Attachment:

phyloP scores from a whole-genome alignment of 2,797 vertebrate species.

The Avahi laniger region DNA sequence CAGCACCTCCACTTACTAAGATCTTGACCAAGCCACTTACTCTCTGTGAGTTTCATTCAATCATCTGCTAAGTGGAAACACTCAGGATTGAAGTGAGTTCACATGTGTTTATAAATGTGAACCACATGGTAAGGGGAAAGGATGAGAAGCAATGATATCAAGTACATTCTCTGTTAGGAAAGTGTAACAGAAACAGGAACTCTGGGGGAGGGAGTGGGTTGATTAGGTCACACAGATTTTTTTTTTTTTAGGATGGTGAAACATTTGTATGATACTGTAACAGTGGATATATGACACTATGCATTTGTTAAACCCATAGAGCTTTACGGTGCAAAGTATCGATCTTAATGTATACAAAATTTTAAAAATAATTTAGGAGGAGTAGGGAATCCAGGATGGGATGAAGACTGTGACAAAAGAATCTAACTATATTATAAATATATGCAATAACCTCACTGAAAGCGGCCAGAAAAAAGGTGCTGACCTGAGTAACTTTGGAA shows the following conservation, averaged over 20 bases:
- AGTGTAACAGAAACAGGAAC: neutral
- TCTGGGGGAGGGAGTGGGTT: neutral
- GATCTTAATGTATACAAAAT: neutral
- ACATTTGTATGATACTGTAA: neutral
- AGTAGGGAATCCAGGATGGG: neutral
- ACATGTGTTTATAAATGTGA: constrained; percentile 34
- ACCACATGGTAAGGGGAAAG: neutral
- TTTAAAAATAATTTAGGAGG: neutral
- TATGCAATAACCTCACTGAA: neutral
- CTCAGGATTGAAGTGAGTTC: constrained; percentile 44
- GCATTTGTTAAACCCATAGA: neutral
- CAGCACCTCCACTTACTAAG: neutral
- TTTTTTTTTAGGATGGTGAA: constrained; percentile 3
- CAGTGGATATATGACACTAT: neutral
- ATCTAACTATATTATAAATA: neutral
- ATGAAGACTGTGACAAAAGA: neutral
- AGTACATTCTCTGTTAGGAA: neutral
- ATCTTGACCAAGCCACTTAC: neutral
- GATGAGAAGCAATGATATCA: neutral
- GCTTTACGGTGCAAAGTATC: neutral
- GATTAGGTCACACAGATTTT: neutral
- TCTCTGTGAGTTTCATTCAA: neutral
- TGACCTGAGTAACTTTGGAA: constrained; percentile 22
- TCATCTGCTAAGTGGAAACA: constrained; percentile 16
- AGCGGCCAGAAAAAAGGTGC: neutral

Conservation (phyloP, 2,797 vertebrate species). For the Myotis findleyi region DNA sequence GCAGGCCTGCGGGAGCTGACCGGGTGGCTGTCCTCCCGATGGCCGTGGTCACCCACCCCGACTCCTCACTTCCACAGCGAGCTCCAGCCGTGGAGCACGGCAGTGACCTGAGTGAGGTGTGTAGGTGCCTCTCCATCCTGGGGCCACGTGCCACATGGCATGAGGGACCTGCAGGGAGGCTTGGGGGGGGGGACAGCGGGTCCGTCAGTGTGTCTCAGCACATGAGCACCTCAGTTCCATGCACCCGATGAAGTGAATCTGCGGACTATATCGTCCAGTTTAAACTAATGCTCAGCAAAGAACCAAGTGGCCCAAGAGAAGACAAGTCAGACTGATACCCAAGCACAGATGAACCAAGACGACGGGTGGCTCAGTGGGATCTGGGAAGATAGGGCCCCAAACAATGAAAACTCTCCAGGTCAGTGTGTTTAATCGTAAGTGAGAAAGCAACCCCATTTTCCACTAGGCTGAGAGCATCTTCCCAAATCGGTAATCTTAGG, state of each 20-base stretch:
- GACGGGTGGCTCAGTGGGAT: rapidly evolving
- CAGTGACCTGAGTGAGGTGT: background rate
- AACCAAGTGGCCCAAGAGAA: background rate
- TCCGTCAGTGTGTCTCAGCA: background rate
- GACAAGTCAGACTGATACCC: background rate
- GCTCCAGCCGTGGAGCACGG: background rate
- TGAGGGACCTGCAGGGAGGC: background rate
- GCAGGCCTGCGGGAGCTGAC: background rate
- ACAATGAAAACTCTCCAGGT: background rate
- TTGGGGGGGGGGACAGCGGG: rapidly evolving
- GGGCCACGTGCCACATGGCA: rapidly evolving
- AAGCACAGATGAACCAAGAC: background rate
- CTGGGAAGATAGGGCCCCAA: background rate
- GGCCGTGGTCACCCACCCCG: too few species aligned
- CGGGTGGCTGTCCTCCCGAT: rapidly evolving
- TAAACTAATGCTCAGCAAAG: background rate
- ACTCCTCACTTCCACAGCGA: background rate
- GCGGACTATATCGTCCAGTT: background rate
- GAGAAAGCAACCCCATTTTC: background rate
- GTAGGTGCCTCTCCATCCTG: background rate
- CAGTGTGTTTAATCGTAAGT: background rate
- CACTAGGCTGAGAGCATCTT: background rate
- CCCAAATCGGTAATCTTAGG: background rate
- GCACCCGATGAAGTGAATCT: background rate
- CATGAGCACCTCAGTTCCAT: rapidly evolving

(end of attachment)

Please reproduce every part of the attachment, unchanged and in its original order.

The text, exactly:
phyloP scores from a whole-genome alignment of 2,797 vertebrate species.

The Avahi laniger region DNA sequence CAGCACCTCCACTTACTAAGATCTTGACCAAGCCACTTACTCTCTGTGAGTTTCATTCAATCATCTGCTAAGTGGAAACACTCAGGATTGAAGTGAGTTCACATGTGTTTATAAATGTGAACCACATGGTAAGGGGAAAGGATGAGAAGCAATGATATCAAGTACATTCTCTGTTAGGAAAGTGTAACAGAAACAGGAACTCTGGGGGAGGGAGTGGGTTGATTAGGTCACACAGATTTTTTTTTTTTTAGGATGGTGAAACATTTGTATGATACTGTAACAGTGGATATATGACACTATGCATTTGTTAAACCCATAGAGCTTTACGGTGCAAAGTATCGATCTTAATGTATACAAAATTTTAAAAATAATTTAGGAGGAGTAGGGAATCCAGGATGGGATGAAGACTGTGACAAAAGAATCTAACTATATTATAAATATATGCAATAACCTCACTGAAAGCGGCCAGAAAAAAGGTGCTGACCTGAGTAACTTTGGAA shows the following conservation, averaged over 20 bases:
- AGTGTAACAGAAACAGGAAC: neutral
- TCTGGGGGAGGGAGTGGGTT: neutral
- GATCTTAATGTATACAAAAT: neutral
- ACATTTGTATGATACTGTAA: neutral
- AGTAGGGAATCCAGGATGGG: neutral
- ACATGTGTTTATAAATGTGA: constrained; percentile 34
- ACCACATGGTAAGGGGAAAG: neutral
- TTTAAAAATAATTTAGGAGG: neutral
- TATGCAATAACCTCACTGAA: neutral
- CTCAGGATTGAAGTGAGTTC: constrained; percentile 44
- GCATTTGTTAAACCCATAGA: neutral
- CAGCACCTCCACTTACTAAG: neutral
- TTTTTTTTTAGGATGGTGAA: constrained; percentile 3
- CAGTGGATATATGACACTAT: neutral
- ATCTAACTATATTATAAATA: neutral
- ATGAAGACTGTGACAAAAGA: neutral
- AGTACATTCTCTGTTAGGAA: neutral
- ATCTTGACCAAGCCACTTAC: neutral
- GATGAGAAGCAATGATATCA: neutral
- GCTTTACGGTGCAAAGTATC: neutral
- GATTAGGTCACACAGATTTT: neutral
- TCTCTGTGAGTTTCATTCAA: neutral
- TGACCTGAGTAACTTTGGAA: constrained; percentile 22
- TCATCTGCTAAGTGGAAACA: constrained; percentile 16
- AGCGGCCAGAAAAAAGGTGC: neutral

Conservation (phyloP, 2,797 vertebrate species). For the Myotis findleyi region DNA sequence GCAGGCCTGCGGGAGCTGACCGGGTGGCTGTCCTCCCGATGGCCGTGGTCACCCACCCCGACTCCTCACTTCCACAGCGAGCTCCAGCCGTGGAGCACGGCAGTGACCTGAGTGAGGTGTGTAGGTGCCTCTCCATCCTGGGGCCACGTGCCACATGGCATGAGGGACCTGCAGGGAGGCTTGGGGGGGGGGACAGCGGGTCCGTCAGTGTGTCTCAGCACATGAGCACCTCAGTTCCATGCACCCGATGAAGTGAATCTGCGGACTATATCGTCCAGTTTAAACTAATGCTCAGCAAAGAACCAAGTGGCCCAAGAGAAGACAAGTCAGACTGATACCCAAGCACAGATGAACCAAGACGACGGGTGGCTCAGTGGGATCTGGGAAGATAGGGCCCCAAACAATGAAAACTCTCCAGGTCAGTGTGTTTAATCGTAAGTGAGAAAGCAACCCCATTTTCCACTAGGCTGAGAGCATCTTCCCAAATCGGTAATCTTAGG, state of each 20-base stretch:
- GACGGGTGGCTCAGTGGGAT: rapidly evolving
- CAGTGACCTGAGTGAGGTGT: background rate
- AACCAAGTGGCCCAAGAGAA: background rate
- TCCGTCAGTGTGTCTCAGCA: background rate
- GACAAGTCAGACTGATACCC: background rate
- GCTCCAGCCGTGGAGCACGG: background rate
- TGAGGGACCTGCAGGGAGGC: background rate
- GCAGGCCTGCGGGAGCTGAC: background rate
- ACAATGAAAACTCTCCAGGT: background rate
- TTGGGGGGGGGGACAGCGGG: rapidly evolving
- GGGCCACGTGCCACATGGCA: rapidly evolving
- AAGCACAGATGAACCAAGAC: background rate
- CTGGGAAGATAGGGCCCCAA: background rate
- GGCCGTGGTCACCCACCCCG: too few species aligned
- CGGGTGGCTGTCCTCCCGAT: rapidly evolving
- TAAACTAATGCTCAGCAAAG: background rate
- ACTCCTCACTTCCACAGCGA: background rate
- GCGGACTATATCGTCCAGTT: background rate
- GAGAAAGCAACCCCATTTTC: background rate
- GTAGGTGCCTCTCCATCCTG: background rate
- CAGTGTGTTTAATCGTAAGT: background rate
- CACTAGGCTGAGAGCATCTT: background rate
- CCCAAATCGGTAATCTTAGG: background rate
- GCACCCGATGAAGTGAATCT: background rate
- CATGAGCACCTCAGTTCCAT: rapidly evolving